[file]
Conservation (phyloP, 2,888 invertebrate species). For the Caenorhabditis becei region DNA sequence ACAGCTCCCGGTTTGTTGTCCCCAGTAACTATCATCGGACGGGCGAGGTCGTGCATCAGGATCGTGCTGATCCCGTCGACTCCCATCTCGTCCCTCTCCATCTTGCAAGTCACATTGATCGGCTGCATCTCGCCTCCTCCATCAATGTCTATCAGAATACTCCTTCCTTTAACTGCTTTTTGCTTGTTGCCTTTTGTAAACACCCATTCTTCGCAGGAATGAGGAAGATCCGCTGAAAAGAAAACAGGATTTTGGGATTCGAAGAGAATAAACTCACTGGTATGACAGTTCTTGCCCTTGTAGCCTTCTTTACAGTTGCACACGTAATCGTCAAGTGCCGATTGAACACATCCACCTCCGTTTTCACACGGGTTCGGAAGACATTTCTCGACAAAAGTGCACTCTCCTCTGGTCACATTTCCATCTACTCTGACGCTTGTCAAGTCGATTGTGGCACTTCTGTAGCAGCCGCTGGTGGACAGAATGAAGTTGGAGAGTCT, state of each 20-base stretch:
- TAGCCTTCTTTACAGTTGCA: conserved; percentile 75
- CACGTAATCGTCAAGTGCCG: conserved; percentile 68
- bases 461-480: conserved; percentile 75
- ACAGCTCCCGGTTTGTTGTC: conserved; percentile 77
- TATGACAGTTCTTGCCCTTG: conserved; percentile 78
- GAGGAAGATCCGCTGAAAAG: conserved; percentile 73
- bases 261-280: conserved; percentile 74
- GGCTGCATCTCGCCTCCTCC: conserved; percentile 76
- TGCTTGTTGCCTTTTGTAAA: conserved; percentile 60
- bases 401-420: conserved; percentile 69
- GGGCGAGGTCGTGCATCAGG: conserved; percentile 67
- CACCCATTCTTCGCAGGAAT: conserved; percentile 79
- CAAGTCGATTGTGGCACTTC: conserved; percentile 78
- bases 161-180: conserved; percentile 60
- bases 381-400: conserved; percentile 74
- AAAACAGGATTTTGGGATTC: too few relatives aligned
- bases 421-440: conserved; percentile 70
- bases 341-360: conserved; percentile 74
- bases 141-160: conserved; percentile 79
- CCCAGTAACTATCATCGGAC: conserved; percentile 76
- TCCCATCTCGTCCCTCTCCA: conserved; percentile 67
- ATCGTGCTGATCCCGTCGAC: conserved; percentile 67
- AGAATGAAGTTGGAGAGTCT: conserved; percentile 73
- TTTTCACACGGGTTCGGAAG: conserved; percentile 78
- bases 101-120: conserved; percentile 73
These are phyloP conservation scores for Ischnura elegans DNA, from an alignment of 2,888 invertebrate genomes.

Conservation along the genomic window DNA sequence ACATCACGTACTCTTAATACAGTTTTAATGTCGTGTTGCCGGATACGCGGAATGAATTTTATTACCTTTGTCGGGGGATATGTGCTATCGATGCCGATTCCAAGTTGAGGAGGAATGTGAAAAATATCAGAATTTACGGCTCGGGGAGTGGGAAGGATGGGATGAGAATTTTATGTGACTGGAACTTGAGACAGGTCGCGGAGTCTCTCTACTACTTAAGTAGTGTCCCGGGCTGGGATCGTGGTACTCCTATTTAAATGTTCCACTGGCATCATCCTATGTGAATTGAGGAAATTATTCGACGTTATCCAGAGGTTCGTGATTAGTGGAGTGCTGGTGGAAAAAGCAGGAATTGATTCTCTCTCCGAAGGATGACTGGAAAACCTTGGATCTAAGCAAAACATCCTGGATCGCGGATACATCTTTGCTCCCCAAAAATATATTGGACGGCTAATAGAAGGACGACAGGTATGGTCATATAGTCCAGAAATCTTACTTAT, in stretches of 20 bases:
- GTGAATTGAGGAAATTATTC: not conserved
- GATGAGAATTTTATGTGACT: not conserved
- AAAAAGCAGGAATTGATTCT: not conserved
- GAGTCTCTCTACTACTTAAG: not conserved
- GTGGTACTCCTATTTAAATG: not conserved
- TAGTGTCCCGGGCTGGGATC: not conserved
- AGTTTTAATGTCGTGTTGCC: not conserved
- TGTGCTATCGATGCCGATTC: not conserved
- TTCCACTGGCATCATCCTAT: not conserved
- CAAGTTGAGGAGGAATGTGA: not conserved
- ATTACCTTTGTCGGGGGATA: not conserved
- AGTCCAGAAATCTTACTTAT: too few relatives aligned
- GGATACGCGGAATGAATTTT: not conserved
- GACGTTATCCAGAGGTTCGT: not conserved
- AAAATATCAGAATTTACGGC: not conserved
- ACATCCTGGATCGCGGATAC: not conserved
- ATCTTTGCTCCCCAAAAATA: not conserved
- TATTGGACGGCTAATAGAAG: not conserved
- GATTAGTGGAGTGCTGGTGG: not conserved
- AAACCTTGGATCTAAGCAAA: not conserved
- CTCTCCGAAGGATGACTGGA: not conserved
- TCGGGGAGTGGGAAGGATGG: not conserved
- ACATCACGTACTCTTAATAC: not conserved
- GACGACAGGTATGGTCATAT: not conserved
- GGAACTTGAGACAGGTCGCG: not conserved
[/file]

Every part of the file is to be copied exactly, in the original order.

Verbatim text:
Conservation (phyloP, 2,888 invertebrate species). For the Caenorhabditis becei region DNA sequence ACAGCTCCCGGTTTGTTGTCCCCAGTAACTATCATCGGACGGGCGAGGTCGTGCATCAGGATCGTGCTGATCCCGTCGACTCCCATCTCGTCCCTCTCCATCTTGCAAGTCACATTGATCGGCTGCATCTCGCCTCCTCCATCAATGTCTATCAGAATACTCCTTCCTTTAACTGCTTTTTGCTTGTTGCCTTTTGTAAACACCCATTCTTCGCAGGAATGAGGAAGATCCGCTGAAAAGAAAACAGGATTTTGGGATTCGAAGAGAATAAACTCACTGGTATGACAGTTCTTGCCCTTGTAGCCTTCTTTACAGTTGCACACGTAATCGTCAAGTGCCGATTGAACACATCCACCTCCGTTTTCACACGGGTTCGGAAGACATTTCTCGACAAAAGTGCACTCTCCTCTGGTCACATTTCCATCTACTCTGACGCTTGTCAAGTCGATTGTGGCACTTCTGTAGCAGCCGCTGGTGGACAGAATGAAGTTGGAGAGTCT, state of each 20-base stretch:
- TAGCCTTCTTTACAGTTGCA: conserved; percentile 75
- CACGTAATCGTCAAGTGCCG: conserved; percentile 68
- bases 461-480: conserved; percentile 75
- ACAGCTCCCGGTTTGTTGTC: conserved; percentile 77
- TATGACAGTTCTTGCCCTTG: conserved; percentile 78
- GAGGAAGATCCGCTGAAAAG: conserved; percentile 73
- bases 261-280: conserved; percentile 74
- GGCTGCATCTCGCCTCCTCC: conserved; percentile 76
- TGCTTGTTGCCTTTTGTAAA: conserved; percentile 60
- bases 401-420: conserved; percentile 69
- GGGCGAGGTCGTGCATCAGG: conserved; percentile 67
- CACCCATTCTTCGCAGGAAT: conserved; percentile 79
- CAAGTCGATTGTGGCACTTC: conserved; percentile 78
- bases 161-180: conserved; percentile 60
- bases 381-400: conserved; percentile 74
- AAAACAGGATTTTGGGATTC: too few relatives aligned
- bases 421-440: conserved; percentile 70
- bases 341-360: conserved; percentile 74
- bases 141-160: conserved; percentile 79
- CCCAGTAACTATCATCGGAC: conserved; percentile 76
- TCCCATCTCGTCCCTCTCCA: conserved; percentile 67
- ATCGTGCTGATCCCGTCGAC: conserved; percentile 67
- AGAATGAAGTTGGAGAGTCT: conserved; percentile 73
- TTTTCACACGGGTTCGGAAG: conserved; percentile 78
- bases 101-120: conserved; percentile 73
These are phyloP conservation scores for Ischnura elegans DNA, from an alignment of 2,888 invertebrate genomes.

Conservation along the genomic window DNA sequence ACATCACGTACTCTTAATACAGTTTTAATGTCGTGTTGCCGGATACGCGGAATGAATTTTATTACCTTTGTCGGGGGATATGTGCTATCGATGCCGATTCCAAGTTGAGGAGGAATGTGAAAAATATCAGAATTTACGGCTCGGGGAGTGGGAAGGATGGGATGAGAATTTTATGTGACTGGAACTTGAGACAGGTCGCGGAGTCTCTCTACTACTTAAGTAGTGTCCCGGGCTGGGATCGTGGTACTCCTATTTAAATGTTCCACTGGCATCATCCTATGTGAATTGAGGAAATTATTCGACGTTATCCAGAGGTTCGTGATTAGTGGAGTGCTGGTGGAAAAAGCAGGAATTGATTCTCTCTCCGAAGGATGACTGGAAAACCTTGGATCTAAGCAAAACATCCTGGATCGCGGATACATCTTTGCTCCCCAAAAATATATTGGACGGCTAATAGAAGGACGACAGGTATGGTCATATAGTCCAGAAATCTTACTTAT, in stretches of 20 bases:
- GTGAATTGAGGAAATTATTC: not conserved
- GATGAGAATTTTATGTGACT: not conserved
- AAAAAGCAGGAATTGATTCT: not conserved
- GAGTCTCTCTACTACTTAAG: not conserved
- GTGGTACTCCTATTTAAATG: not conserved
- TAGTGTCCCGGGCTGGGATC: not conserved
- AGTTTTAATGTCGTGTTGCC: not conserved
- TGTGCTATCGATGCCGATTC: not conserved
- TTCCACTGGCATCATCCTAT: not conserved
- CAAGTTGAGGAGGAATGTGA: not conserved
- ATTACCTTTGTCGGGGGATA: not conserved
- AGTCCAGAAATCTTACTTAT: too few relatives aligned
- GGATACGCGGAATGAATTTT: not conserved
- GACGTTATCCAGAGGTTCGT: not conserved
- AAAATATCAGAATTTACGGC: not conserved
- ACATCCTGGATCGCGGATAC: not conserved
- ATCTTTGCTCCCCAAAAATA: not conserved
- TATTGGACGGCTAATAGAAG: not conserved
- GATTAGTGGAGTGCTGGTGG: not conserved
- AAACCTTGGATCTAAGCAAA: not conserved
- CTCTCCGAAGGATGACTGGA: not conserved
- TCGGGGAGTGGGAAGGATGG: not conserved
- ACATCACGTACTCTTAATAC: not conserved
- GACGACAGGTATGGTCATAT: not conserved
- GGAACTTGAGACAGGTCGCG: not conserved